Baylor University received a significant gift from Katie and Jimmy Garrison of Boerne to support the Give Light Campaign and provide support for the capital priorities of Baylor athletics. Baylor will recognize the couple’s philanthropic support through the naming of the Dimmitt Garrison Family Berm within McLane Stadium and the Dimmitt Garrison Family Lobby within the Paul and Alejandra Foster Pavilion. “The Dimmitt Garrison family has truly established an inspiring legacy of family commitment at Baylor University,” President Linda A. Livingstonesaid. “The family’s commitment to Baylor’s Christian mission is exemplified in their generational support of Baylor’s students, faculty and staff. They understand the vision for the university, and their thoughtful, multigenerational approach to philanthropy is encouraging and inspiring. We are grateful for a family of Baylor alumni who value supporting Baylor’s current priorities to ensure the institution’s future growth and prominence.”

Amy Ford (center), president of Embrace Grace, was honored by Dallas Baptist University at its annual Community Partners Luncheon. She is pictured with DBU President Adam C. Wright (left) and Desi Henk (right), assistant vice president of career and professional development. (DBU Photo by Kirsten McKimmey)

Dallas Baptist University recognized Amy Ford, president of Embrace Grace, at its 15th annual Community Partners Luncheon. Embrace Grace is an organization devoted to providing spiritual and practical care for unplanned pregnancies and single mothers in need. Ford, the author of Help Her Be Brave: Discover Your Place in the Pro-Life Movement, experienced her own unplanned pregnancy in her teens. Out of her loneliness and shame, she developed a passion to enact change. “The heart of Embrace Grace is to make the church one of the first places a young woman runs to instead of the last because of shame and guilt, and that is the heart of Jesus,” said Desi Henk, assistant vice president of career and personal development at DBU.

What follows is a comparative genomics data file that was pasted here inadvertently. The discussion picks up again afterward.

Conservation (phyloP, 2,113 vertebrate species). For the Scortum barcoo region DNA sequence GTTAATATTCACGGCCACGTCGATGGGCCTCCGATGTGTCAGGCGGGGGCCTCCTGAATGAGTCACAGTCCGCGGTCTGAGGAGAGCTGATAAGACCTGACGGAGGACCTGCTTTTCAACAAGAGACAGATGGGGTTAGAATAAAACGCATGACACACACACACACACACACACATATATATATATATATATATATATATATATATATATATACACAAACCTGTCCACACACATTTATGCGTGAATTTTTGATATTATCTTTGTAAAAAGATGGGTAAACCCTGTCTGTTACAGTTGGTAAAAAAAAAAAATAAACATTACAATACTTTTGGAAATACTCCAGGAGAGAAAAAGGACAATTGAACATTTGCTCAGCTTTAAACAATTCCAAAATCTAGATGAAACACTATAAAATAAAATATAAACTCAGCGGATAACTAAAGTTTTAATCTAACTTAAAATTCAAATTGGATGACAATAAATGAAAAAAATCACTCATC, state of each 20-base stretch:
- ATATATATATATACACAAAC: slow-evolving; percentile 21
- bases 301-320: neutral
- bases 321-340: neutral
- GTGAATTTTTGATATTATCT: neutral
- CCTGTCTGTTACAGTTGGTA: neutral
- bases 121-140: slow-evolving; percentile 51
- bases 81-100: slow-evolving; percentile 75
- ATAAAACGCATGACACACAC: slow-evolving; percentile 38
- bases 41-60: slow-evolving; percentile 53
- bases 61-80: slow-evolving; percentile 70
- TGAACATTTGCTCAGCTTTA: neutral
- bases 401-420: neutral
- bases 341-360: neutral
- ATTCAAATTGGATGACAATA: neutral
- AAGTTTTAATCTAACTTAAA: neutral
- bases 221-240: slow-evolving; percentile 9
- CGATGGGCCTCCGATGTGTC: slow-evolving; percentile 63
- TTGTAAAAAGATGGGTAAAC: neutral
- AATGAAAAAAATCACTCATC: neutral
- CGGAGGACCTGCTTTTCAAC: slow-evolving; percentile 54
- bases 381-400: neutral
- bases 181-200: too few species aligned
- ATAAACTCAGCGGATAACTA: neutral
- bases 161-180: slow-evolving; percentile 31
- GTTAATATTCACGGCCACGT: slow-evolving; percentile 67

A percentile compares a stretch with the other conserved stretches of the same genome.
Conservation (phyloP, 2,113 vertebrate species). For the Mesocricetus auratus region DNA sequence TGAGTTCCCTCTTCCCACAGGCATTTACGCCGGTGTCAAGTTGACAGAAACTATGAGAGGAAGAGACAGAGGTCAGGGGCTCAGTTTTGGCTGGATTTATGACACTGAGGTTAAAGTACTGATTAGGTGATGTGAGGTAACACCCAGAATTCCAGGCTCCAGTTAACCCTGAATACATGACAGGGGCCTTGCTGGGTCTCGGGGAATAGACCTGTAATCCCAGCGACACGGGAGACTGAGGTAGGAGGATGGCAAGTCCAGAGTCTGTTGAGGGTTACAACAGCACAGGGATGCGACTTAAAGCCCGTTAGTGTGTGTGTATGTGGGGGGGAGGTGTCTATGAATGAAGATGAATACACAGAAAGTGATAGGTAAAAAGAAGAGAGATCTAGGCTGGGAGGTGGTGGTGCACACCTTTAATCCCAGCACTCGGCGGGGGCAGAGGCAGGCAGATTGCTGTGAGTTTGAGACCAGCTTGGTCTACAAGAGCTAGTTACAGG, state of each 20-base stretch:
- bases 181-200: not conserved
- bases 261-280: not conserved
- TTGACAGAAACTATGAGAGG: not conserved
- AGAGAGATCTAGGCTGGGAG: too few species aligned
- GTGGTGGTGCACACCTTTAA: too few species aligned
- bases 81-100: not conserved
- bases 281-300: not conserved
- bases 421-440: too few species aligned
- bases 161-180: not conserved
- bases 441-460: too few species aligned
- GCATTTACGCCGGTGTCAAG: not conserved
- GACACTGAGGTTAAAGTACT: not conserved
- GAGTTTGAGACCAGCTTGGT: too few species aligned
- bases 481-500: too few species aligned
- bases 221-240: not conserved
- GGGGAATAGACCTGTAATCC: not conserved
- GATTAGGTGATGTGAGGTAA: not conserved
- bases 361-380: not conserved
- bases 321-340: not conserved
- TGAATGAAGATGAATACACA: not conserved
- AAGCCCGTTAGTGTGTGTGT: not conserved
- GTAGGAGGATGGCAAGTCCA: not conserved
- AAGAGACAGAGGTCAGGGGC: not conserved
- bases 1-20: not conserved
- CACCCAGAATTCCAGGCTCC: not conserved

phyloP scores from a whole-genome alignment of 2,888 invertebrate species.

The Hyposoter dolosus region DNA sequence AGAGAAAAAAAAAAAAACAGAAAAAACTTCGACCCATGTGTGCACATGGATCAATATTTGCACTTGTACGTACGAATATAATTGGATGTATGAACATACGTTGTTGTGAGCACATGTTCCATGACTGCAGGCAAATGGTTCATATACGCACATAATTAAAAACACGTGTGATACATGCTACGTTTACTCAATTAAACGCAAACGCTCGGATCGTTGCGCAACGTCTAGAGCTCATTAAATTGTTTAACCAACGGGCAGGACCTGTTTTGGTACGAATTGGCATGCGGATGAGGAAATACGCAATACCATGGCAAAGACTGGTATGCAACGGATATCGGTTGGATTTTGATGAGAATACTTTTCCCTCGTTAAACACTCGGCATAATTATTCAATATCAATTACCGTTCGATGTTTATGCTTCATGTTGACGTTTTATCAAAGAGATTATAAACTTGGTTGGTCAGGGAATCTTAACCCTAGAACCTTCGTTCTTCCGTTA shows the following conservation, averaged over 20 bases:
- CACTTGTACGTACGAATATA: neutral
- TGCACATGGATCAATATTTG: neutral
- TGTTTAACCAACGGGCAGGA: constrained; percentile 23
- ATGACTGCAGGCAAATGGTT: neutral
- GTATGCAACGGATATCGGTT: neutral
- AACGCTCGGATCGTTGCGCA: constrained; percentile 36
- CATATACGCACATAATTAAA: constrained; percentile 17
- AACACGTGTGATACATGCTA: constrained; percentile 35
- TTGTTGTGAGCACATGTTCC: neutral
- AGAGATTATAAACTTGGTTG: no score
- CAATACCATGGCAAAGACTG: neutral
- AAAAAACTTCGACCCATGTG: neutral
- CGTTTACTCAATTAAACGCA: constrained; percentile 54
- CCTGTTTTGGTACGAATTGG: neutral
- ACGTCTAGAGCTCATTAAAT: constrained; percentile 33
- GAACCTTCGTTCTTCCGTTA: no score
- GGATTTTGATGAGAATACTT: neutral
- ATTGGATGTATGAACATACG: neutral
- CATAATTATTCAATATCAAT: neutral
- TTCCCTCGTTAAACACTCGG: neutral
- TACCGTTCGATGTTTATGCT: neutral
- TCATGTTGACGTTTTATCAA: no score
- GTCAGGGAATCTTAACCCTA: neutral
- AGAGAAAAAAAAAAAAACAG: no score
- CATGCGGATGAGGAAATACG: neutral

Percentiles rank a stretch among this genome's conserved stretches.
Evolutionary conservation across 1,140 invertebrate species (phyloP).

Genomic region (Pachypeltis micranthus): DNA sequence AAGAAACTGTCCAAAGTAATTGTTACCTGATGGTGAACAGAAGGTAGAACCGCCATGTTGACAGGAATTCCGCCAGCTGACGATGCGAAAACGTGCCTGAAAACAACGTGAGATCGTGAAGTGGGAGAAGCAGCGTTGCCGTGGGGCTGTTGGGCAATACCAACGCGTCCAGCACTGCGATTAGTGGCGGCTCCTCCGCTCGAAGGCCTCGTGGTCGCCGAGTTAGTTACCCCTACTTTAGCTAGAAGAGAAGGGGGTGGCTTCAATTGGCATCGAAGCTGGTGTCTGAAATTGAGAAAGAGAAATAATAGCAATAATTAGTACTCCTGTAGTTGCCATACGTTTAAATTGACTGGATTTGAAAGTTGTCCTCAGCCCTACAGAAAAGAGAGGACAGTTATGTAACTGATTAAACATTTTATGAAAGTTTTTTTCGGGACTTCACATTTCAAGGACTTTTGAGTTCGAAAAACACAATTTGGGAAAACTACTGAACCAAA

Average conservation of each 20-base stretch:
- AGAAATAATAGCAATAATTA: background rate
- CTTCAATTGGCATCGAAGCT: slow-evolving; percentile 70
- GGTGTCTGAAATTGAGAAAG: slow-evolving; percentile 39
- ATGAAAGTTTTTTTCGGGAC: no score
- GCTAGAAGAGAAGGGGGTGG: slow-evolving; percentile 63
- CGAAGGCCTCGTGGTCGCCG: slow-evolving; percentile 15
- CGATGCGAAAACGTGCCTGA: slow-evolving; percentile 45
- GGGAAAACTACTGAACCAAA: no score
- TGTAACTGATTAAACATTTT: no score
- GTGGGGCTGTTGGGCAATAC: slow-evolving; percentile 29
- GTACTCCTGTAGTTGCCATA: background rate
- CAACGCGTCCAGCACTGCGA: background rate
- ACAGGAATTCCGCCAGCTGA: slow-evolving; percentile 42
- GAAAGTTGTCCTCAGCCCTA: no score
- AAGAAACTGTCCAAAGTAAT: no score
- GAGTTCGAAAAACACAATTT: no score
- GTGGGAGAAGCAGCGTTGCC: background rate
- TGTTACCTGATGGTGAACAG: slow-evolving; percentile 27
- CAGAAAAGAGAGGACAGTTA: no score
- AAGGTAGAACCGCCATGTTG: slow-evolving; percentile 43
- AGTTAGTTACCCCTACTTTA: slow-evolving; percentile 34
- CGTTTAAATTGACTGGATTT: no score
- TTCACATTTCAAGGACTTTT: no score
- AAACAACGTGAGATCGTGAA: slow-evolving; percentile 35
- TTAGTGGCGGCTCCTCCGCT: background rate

Southwestern Baptist Theological Seminary in Fort Worth announced it will provide a full tuition scholarship to all Southern Baptist Convention International Mission Board missionaries enrolled in the seminary’s master’s degree and doctoral programs. President Adam W. Greenway also announced students who are current IMB applicants who have not yet received appointments to the mission field will have 100 percent of their tuition covered for a 36-hour Master of Theological Studies degree, which meets the mission board’s theological education requirement for appointment.


5th for Juan Valdez as pastor of Templo Bautista in Abilene.

5th for Blake White as pastor of South Side Baptist Church in Abilene.

10th for DeOri Newman as pastor of Ash Street Baptist Church in Abilene.

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Maddie Rarick to the gospel ministry by First Baptist Church in Waco. She is pastor of Meadow Oaks Baptist Church in Temple.


Greg Oppenhuis from Big Springs Baptist Church in Garland after 19 years as pastor there and after 36 years in the gospel ministry. He plans to become a Christian life coach.